When it comes to protecting business assets, company owners have numerous insurance options. Commercial general and professional liability insurance policies and more specialized coverages can be obtained, but even these insurance solutions may not be sufficient for the risk exposures of certain business interests. Facing potential insurance coverage shortfalls, the United States Congress legislated the creation of risk retention groups (RRGs). This category of captive insurance offers significant benefits; in this guide, we will explore how RRGs can be used to manage risks.
First established by the U.S. Congress in 1981, a risk retention group (RRG) is a form of self-insurance, allowing members of the group to pool their commercial liability risks, thus spreading risks so that each member does not face potentially high claims alone. In 1986, the laws governing RRGs were enhanced with the passage of the Liability Risk Retention Act (LRRA), effectively expanding available insurance coverages within RRG plans. The development of RRGs in 1981 and again in 1986 was spurred by business owners being unable to obtain liability insurance products at affordable prices, leaving many companies without suitable coverage. Today, over 200 RRGs protect the assets of thousands of businesses and represent over $3 billion in annual premiums.
RRGs can cover most liability risk exposures, including:
It is important to note, however, that certain coverages are not available under RRGs, particularly commercial property insurance, commercial auto insurance, and workers’ compensation.
Under the LRRA, owners of companies with similar business profiles, operational activities, and risk exposures can create an RRG. Examples include medical or dental practices, financial services firms, law offices, and small manufacturers. The members must each share common liabilities in their operations. Most RRGs are easy to form, requiring insurance licensing by being domiciled in a single U.S. state. Once formed, the RRG can generally operate nationwide, and does not require a fronting insurer in order to issue policies.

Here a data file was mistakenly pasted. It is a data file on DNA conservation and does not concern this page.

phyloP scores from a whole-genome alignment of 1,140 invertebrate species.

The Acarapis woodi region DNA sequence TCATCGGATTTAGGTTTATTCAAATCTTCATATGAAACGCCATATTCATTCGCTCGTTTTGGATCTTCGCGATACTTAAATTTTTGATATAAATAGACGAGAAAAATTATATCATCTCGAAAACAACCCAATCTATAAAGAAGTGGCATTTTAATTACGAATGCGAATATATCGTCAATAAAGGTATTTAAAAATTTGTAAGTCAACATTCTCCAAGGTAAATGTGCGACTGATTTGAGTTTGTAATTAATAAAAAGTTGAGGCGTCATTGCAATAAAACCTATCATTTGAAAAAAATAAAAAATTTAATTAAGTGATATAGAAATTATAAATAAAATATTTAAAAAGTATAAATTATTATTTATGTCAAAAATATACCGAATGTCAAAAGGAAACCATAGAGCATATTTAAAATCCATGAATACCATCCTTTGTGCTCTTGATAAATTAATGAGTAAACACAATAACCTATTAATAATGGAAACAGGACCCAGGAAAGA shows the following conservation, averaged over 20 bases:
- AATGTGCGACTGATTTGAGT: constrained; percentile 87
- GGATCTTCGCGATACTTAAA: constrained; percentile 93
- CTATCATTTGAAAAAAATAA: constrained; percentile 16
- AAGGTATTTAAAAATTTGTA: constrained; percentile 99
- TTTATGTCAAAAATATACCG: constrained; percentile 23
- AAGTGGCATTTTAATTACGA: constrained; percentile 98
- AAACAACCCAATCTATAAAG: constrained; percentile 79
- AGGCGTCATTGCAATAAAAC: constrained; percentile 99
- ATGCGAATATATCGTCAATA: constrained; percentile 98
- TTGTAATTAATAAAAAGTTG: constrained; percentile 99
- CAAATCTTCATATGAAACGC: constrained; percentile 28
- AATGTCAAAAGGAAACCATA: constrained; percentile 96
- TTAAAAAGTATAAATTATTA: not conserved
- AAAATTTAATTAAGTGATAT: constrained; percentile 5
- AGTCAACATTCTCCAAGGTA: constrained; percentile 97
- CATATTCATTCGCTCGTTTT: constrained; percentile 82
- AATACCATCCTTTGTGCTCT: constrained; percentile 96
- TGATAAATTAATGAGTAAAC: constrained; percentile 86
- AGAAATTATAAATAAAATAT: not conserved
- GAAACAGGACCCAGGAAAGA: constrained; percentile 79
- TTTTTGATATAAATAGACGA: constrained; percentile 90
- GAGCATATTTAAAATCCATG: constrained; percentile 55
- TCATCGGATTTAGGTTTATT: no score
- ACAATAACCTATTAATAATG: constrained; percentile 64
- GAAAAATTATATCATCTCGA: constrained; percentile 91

During the formation of an RRG, the group must submit a feasibility study or operational plan to the state in which the group wishes to domicile. The RRG must also submit an annual financial statement for each state in which the group wishes to do business.
When groups of similar businesses pool their risks and form a risk retention group, each member enjoys significant benefits. The primary benefit is cost savings; comprehensive liability protection is available under an RRG for a fraction of the cost associated with similar coverage from traditional insurers. Other RRG benefits include:
As with any program, RRGs are not without their disadvantages. For instance, if the claims experience of one member is unusually high, it can drive up premium costs for the other members. If the RRG were to fail, reentry into the traditional insurance market is generally very cost-prohibitive. Finally, not all members may wish to share information with other businesses in the group, potentially leading to imbalances in the risk profile shared by all RRG members. Despite these potential disadvantages, RRGS represent a cost-effective and comprehensive means of securing liability protection. For business owners, the financial and protective advantages alone outweigh any potential drawbacks.
Caitlin Morgan Captive Services provides clients with captive insurance solutions supported by years of experience in establishing the successful formation and implementation of a wide range of captives. To learn more about how we can help you, please contact us at (855) 975-4949.